Harnessing the role of Information and Communication Technology (ICT) in Education

Modern societies are increasingly dependent on information and knowledge, with digital information and communication technologies as main drivers. This requires women and men who have Information and Communication Technology (ICT) skills to handle information and are reflective, creative and adept at problem-solving in order to generate knowledge. Therefore, one of the basic requirements for education in the 21st century is to prepare learners for participation in a knowledge-based economy.

Since the introduction of ICTs, their integration into education and the associated financial investments have been policy concerns in many countries. Technologies can improve the teaching/learning process by enhancing the quality of learning, transforming conventional delivery systems, sustaining lifelong learning and improving institutional management. The importance of integrating ICTs is also recognized in the Global Development Agenda, more specifically in SDG9 on Innovation as well as SDG4 on Education. Global indicator 4.4.1 under SDG4.4 refers to the proportion of youth and adults with ICT skills, by type of skill.

In the Qingdao Declaration, signed by Ministers of Education at the International Conference on ICT and Post-2015 Education conference in Qingdao, People’s Republic of China (23 to 25 May 2015), it was stated that the full potential of ICT for education must be unleashed for achieving the Sustainable Development Goals (SDGs) and the vision of Education 2030.

At the regional level, the third strategic objective in the Continental Education Strategy for Africa (CESA 16-25) emphasizes the need for “ICT to improve access, quality and management”. The overall strategy aspires to “create a new African citizen who will be an effective change agent for the continent’s sustainable development as envisioned by the 2063 Agenda”; the continent thereby puts forward a strong focus on ICTs.

UNESCO supports the efforts of its Member States to design and implement effective, evidence-based ICT in education policies and master plans. UNESCO works to ensure activities on the ground respond to the unique needs of countries and local communities alike and are guided by collaborative and consensus-driven approaches. Special care is taken to support the most disadvantaged populations and guarantee the equity, quality and relevance of education for all.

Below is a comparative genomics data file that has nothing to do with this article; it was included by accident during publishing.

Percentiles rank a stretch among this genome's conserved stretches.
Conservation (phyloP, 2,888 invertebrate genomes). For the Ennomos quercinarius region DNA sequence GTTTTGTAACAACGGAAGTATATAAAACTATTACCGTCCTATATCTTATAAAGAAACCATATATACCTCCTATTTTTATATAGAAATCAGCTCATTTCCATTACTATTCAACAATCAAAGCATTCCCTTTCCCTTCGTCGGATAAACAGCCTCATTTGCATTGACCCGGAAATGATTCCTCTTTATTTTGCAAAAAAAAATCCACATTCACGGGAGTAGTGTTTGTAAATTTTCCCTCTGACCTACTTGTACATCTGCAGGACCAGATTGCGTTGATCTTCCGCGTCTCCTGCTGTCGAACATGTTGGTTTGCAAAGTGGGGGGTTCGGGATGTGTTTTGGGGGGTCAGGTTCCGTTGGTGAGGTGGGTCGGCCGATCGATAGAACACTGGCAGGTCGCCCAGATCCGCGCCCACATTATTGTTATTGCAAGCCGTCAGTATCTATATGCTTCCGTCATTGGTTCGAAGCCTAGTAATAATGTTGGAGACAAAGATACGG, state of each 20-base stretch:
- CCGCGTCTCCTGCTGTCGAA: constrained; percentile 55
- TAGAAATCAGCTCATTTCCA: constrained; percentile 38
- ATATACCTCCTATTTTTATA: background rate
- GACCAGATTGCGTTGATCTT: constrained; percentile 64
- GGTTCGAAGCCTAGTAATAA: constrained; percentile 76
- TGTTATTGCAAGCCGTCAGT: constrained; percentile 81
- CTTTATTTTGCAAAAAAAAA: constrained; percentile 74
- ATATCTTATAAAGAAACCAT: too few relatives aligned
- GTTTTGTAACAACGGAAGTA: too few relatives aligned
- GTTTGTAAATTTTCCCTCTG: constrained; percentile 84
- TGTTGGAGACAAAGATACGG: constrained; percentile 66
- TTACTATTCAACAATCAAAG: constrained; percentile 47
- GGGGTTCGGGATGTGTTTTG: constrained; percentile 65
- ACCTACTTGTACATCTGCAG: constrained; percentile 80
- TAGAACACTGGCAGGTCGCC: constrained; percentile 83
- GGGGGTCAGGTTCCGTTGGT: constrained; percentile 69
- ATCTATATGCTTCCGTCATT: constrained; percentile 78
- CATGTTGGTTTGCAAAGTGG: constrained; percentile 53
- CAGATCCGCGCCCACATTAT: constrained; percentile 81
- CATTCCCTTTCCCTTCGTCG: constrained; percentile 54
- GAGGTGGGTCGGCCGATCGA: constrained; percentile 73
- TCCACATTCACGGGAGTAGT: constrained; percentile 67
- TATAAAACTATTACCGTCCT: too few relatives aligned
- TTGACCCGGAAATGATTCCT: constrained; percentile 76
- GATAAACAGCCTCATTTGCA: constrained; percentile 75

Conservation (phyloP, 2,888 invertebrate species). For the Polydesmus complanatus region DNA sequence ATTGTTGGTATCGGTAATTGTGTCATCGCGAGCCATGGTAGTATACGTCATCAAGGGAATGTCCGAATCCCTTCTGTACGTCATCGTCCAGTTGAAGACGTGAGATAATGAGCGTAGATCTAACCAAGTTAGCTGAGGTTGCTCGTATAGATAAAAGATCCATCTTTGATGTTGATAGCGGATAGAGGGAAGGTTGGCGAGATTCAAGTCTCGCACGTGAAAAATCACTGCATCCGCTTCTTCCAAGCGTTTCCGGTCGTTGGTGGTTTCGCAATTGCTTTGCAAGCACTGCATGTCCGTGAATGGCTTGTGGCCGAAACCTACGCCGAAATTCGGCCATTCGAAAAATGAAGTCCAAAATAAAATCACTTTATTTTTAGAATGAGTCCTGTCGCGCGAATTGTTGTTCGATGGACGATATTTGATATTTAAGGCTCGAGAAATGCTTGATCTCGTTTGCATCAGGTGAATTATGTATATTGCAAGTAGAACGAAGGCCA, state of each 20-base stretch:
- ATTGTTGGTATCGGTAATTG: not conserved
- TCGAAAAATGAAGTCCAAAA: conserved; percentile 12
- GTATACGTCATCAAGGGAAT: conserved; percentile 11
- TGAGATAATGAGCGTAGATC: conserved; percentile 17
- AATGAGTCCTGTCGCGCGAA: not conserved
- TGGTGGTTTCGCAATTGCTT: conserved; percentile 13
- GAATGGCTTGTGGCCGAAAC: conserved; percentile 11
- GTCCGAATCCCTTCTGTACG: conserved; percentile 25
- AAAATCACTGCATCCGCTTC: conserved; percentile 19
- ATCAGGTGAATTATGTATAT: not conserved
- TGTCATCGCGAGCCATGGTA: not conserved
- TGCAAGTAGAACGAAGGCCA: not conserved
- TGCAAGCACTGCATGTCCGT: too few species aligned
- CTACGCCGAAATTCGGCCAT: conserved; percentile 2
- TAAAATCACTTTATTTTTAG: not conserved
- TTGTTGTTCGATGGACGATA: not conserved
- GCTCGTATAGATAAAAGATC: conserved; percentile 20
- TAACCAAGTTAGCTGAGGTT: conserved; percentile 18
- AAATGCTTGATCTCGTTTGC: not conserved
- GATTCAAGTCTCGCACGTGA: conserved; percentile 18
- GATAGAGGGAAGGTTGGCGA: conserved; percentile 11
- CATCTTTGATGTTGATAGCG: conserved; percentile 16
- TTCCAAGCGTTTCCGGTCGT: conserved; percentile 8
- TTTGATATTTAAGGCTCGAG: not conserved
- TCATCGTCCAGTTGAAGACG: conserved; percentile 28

Regional interventions

In November 2015 in Gaborone, Botswana and June 2017 in Harare, Zimbabwe, ROSA organized Southern Africa regional meetings on integrating ICTs in teaching and learning.

These regional meetings enabled countries to share experiences and practices regarding the integration of ICTs in their education systems and to strategize towards national and regional action plans. It became evident that countries are gearing substantial efforts towards the integration of ICTs in teaching and learning and are implementing multiple initiatives at country level, with support of a range of partners. Countries prioritize infrastructure provision over the softer side of building/strengthening the needed capacities for ICT integration, which still requires additional investments. Other focus areas include the integration of ICTs in the curriculum, ICTs in teacher training, ODL and ICT in Education policies. Clear roadmaps and plans were considered important for achieving successes in ICT integration at country level. The importance of political will and partnerships was also emphasized.

The features for developing e-content and e-schools were also discussed, as well as teacher ICT competencies. Participants recognized the opportunity to benchmark against UNESCO's ICT Competency Framework for Teachers (ICT-CFT). Some countries have already gone through this exercise. For the regional level, the recommendation was made to include ICT competencies in the Regional Teacher Competence Framework which is currently being developed with support of UNESCO and the SADC secretariat.

To accelerate progress and to respond to some of the challenges that countries are facing in the integration of ICTs in teaching and learning, UNESCO, through the extra budgetary contributions from its member states, has been supporting the implementation of ICT in Education projects in Africa.

The UNESCO-China Funds-in-Trust (CFIT) Project and the UNESCO-Korea Funds-in-Trust (KFIT) Project are extra budgetary funding mechanisms of UNESCO which are being implemented in multiple countries in Africa. These countries have different focus areas (such as Capacity building in ICT Literacy and ICT Integration, E-School models, ICT Centres of Excellence, ICT Policies for Education, ODL, MOOCS, ICT Learning/Sharing Platforms)  and are at different stages of implementation. For Southern Africa, CFIT beneficiary countries are Namibia and Zambia, and KFIT beneficiary countries are Zimbabwe and Mozambique.

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